"Uh-huh. Do you have any other form of identification?'

"I want to go back into the USA so I can keep  traveling. Someday I hope to say 'I've been every where.' will that song be valid identification?"

And by now I am sure you can see where this little exchange is taking us. I break out what I thought to be the original version of  the song. "I've Been Everywhere" from Hank Snow in 1962. I follow it up with a variation by Chip Dockery that was apparently popular with soldiers serving in the Vietnam War. I have a nice version from Asleep At The Wheel's first album, 1975's Texas Gold. Then the coup de grace, the version everyone I know seems to think of when this song is mentioned, Johnny Cash.

This is where it gets interesting, Cash's version seems to be the iconic one, yet all my research shows that he did not release his version until 1996. So it must have been the Hank Snow version we remember prior to that. Cash did perform the song on his 1969 TV series  as a duet with Lynn Anderson, who was having some success with the song at the time, perhaps there is some lingering memory involved. I don't have the duet in my collection, so it won't make the list, but I did find the YouTube video so I am embedding that for you. Now back to our story...

  • I've Been Everywhere    RCA Country Legends: Hank Snow    Hank Snow    2:48
  • I've Been Everywhere    Next Stop Is Vietnam    Chip Dockery & Dick Jonas    1:58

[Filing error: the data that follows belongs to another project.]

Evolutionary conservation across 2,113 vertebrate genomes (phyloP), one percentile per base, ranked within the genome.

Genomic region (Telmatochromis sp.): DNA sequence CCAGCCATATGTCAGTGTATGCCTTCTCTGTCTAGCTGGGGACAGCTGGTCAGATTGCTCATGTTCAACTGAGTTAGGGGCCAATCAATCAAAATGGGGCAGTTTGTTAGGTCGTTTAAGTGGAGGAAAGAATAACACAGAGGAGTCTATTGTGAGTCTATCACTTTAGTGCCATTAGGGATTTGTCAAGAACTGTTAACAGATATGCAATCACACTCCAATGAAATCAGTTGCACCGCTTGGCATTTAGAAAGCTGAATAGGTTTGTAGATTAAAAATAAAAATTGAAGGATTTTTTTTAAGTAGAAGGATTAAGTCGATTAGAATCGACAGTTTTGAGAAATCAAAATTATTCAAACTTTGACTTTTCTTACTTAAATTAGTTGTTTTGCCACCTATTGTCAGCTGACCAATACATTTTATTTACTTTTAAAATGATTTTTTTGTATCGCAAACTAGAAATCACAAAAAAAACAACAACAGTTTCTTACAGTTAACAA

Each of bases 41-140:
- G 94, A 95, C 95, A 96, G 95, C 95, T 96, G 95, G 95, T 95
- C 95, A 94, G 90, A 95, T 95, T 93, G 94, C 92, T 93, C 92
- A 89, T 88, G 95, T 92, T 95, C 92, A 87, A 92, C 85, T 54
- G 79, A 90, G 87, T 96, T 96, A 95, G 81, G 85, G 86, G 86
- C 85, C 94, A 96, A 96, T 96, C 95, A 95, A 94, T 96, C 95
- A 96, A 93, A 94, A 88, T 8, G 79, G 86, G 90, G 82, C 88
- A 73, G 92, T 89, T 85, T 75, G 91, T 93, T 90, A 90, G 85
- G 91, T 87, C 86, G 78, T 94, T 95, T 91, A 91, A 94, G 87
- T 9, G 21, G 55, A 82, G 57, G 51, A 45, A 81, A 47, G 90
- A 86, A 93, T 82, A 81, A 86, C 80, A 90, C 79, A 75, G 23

• I've Been Everywhere   Texas Gold/Comin' Right At Ya    Asleep at the Wheel    2:47
  • I've Been Everywhere (Album Version)    The Legend Of Johnny Cash    Johnny Cash    3:16

At this point the Border patrol agent sneers at me just a little and says, "Sir, I would like you do move your vehicle into the lot to your right for a secondary inspection." Now, I really don't have anything to worry about. I mean sure, we partied at some rock clubs, and saw some Banditos and political musicians, but nothing illegal.  And we are good Americans, but I still get nervous in situations like these.

As we pull into the inspection parking lot, another agent approaches us. "Do you know why you were detained?" he asks.

"I have no idea" , we reply. "Well, smart guy, for someone who uses Wikipedia so much, you should have known that Identification, "I've Been Everywhere" was worthless. Citing the article on Wikipedia:  Well, I guess that reminds me I should always do my research!
The officer continues,  "There are versions of that song in Australia, New Zealand, United Kingdom, the USA, Canada, Czechoslovakia, Finland, India, Scotland, the Faroe Islands and everywhere else in the world. Not to mention states and provinces like Alaska, Alberta, Louisiana, Pennsylvania, and Texas. Really all you nead is a list and you can probably adapt it to this song. Heck, they have even done Worlds of Warcraft, USAF Security service stations, and beers! Just listen to this portfolio...

"I've Been Everywhere" is a song which was written by Australian country singer Geoff Mack in 1959, and made popular byLucky Starr in 1962.